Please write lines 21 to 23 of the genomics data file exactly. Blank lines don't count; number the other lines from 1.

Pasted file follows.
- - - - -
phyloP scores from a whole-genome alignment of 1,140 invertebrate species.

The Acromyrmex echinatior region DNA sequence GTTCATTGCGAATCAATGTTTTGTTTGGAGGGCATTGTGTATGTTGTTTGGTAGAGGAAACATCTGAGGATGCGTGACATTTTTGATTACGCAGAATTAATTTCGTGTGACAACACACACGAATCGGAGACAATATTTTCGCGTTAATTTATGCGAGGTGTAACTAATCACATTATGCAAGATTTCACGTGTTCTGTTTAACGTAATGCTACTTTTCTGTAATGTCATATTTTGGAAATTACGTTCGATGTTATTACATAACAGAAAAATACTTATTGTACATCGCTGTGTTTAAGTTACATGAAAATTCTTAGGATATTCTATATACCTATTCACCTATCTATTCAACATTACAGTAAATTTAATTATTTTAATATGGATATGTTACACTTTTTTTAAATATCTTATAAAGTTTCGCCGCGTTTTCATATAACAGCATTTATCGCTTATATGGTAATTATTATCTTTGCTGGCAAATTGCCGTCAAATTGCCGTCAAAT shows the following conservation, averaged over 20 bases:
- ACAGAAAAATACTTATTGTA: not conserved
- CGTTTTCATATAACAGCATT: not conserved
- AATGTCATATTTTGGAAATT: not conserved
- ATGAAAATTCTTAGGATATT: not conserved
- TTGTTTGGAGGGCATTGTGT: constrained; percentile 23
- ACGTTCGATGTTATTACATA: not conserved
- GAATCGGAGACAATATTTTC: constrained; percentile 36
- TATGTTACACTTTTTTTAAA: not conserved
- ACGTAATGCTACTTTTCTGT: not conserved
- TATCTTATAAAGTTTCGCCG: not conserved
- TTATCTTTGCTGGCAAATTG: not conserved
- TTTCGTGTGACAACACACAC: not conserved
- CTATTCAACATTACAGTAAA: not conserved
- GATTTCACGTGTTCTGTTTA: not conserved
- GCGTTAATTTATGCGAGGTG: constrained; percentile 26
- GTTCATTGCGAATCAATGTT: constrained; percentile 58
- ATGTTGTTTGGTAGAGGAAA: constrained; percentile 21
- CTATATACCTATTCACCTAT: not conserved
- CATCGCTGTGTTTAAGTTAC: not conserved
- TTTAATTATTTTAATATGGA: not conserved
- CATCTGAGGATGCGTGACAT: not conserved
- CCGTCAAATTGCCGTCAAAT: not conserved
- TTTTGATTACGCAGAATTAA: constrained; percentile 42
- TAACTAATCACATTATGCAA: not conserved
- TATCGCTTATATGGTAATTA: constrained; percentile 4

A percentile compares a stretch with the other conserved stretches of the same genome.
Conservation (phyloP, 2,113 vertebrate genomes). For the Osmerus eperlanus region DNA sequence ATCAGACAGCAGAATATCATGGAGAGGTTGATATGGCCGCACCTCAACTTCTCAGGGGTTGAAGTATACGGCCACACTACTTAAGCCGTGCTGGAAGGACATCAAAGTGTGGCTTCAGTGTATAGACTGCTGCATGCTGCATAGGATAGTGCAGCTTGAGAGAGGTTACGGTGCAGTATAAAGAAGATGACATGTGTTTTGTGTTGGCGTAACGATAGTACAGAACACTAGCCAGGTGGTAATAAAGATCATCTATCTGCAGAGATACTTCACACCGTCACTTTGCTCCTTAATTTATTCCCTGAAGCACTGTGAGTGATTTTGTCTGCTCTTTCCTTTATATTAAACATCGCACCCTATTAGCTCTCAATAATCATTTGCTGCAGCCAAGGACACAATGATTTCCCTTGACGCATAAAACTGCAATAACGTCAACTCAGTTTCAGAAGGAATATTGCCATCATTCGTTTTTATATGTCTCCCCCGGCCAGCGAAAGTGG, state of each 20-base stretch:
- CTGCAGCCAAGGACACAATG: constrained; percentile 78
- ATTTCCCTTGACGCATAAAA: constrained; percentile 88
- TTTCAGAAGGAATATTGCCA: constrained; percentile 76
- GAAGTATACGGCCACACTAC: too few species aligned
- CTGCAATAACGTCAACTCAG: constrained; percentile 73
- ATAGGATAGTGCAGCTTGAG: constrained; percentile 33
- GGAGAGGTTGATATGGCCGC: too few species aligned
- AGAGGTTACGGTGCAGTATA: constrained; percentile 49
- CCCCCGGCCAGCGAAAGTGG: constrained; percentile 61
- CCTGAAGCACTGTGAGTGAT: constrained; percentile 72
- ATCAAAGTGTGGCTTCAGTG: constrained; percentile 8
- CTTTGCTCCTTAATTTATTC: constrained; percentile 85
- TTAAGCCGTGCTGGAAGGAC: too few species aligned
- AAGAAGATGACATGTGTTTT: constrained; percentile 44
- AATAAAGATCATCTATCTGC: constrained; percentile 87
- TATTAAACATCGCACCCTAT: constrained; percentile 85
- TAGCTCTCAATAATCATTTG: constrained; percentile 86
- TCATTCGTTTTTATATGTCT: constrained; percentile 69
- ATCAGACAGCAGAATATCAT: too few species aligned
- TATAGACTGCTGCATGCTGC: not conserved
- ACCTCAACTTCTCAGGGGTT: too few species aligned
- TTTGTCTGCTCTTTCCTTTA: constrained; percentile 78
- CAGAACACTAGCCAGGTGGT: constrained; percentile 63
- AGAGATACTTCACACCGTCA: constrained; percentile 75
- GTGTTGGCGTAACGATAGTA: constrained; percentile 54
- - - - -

- CATCGCTGTGTTTAAGTTAC: not conserved
- TTTAATTATTTTAATATGGA: not conserved
- CATCTGAGGATGCGTGACAT: not conserved